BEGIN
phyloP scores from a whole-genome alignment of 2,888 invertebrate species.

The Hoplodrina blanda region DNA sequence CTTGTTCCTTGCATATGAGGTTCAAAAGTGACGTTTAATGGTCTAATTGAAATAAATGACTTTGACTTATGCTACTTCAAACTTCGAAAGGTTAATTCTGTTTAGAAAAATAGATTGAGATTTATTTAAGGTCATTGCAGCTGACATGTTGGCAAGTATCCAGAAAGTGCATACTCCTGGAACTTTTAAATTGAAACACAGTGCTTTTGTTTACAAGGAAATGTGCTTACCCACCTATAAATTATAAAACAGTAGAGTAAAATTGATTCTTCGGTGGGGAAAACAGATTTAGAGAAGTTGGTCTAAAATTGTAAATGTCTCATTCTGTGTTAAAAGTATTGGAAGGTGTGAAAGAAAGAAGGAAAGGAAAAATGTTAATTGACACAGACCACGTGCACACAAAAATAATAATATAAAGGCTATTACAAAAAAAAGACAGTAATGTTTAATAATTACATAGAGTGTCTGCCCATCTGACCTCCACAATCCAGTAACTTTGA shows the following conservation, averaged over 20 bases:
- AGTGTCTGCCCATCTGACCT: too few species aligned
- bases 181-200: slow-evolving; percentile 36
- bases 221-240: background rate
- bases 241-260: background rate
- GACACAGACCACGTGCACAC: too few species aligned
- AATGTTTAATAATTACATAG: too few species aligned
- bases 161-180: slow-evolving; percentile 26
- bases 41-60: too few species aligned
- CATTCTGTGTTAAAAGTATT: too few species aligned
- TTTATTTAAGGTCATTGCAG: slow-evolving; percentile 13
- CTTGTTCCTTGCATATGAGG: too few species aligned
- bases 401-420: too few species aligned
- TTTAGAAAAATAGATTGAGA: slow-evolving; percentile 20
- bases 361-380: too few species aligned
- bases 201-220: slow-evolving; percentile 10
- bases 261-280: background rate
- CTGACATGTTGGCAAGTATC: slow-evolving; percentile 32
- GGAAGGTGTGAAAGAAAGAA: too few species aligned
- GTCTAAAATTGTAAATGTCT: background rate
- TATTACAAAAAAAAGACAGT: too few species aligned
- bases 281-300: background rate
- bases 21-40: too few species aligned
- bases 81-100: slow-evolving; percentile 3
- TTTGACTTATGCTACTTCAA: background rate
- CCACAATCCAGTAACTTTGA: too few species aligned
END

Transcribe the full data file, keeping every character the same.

phyloP scores from a whole-genome alignment of 2,888 invertebrate species.

The Hoplodrina blanda region DNA sequence CTTGTTCCTTGCATATGAGGTTCAAAAGTGACGTTTAATGGTCTAATTGAAATAAATGACTTTGACTTATGCTACTTCAAACTTCGAAAGGTTAATTCTGTTTAGAAAAATAGATTGAGATTTATTTAAGGTCATTGCAGCTGACATGTTGGCAAGTATCCAGAAAGTGCATACTCCTGGAACTTTTAAATTGAAACACAGTGCTTTTGTTTACAAGGAAATGTGCTTACCCACCTATAAATTATAAAACAGTAGAGTAAAATTGATTCTTCGGTGGGGAAAACAGATTTAGAGAAGTTGGTCTAAAATTGTAAATGTCTCATTCTGTGTTAAAAGTATTGGAAGGTGTGAAAGAAAGAAGGAAAGGAAAAATGTTAATTGACACAGACCACGTGCACACAAAAATAATAATATAAAGGCTATTACAAAAAAAAGACAGTAATGTTTAATAATTACATAGAGTGTCTGCCCATCTGACCTCCACAATCCAGTAACTTTGA shows the following conservation, averaged over 20 bases:
- AGTGTCTGCCCATCTGACCT: too few species aligned
- bases 181-200: slow-evolving; percentile 36
- bases 221-240: background rate
- bases 241-260: background rate
- GACACAGACCACGTGCACAC: too few species aligned
- AATGTTTAATAATTACATAG: too few species aligned
- bases 161-180: slow-evolving; percentile 26
- bases 41-60: too few species aligned
- CATTCTGTGTTAAAAGTATT: too few species aligned
- TTTATTTAAGGTCATTGCAG: slow-evolving; percentile 13
- CTTGTTCCTTGCATATGAGG: too few species aligned
- bases 401-420: too few species aligned
- TTTAGAAAAATAGATTGAGA: slow-evolving; percentile 20
- bases 361-380: too few species aligned
- bases 201-220: slow-evolving; percentile 10
- bases 261-280: background rate
- CTGACATGTTGGCAAGTATC: slow-evolving; percentile 32
- GGAAGGTGTGAAAGAAAGAA: too few species aligned
- GTCTAAAATTGTAAATGTCT: background rate
- TATTACAAAAAAAAGACAGT: too few species aligned
- bases 281-300: background rate
- bases 21-40: too few species aligned
- bases 81-100: slow-evolving; percentile 3
- TTTGACTTATGCTACTTCAA: background rate
- CCACAATCCAGTAACTTTGA: too few species aligned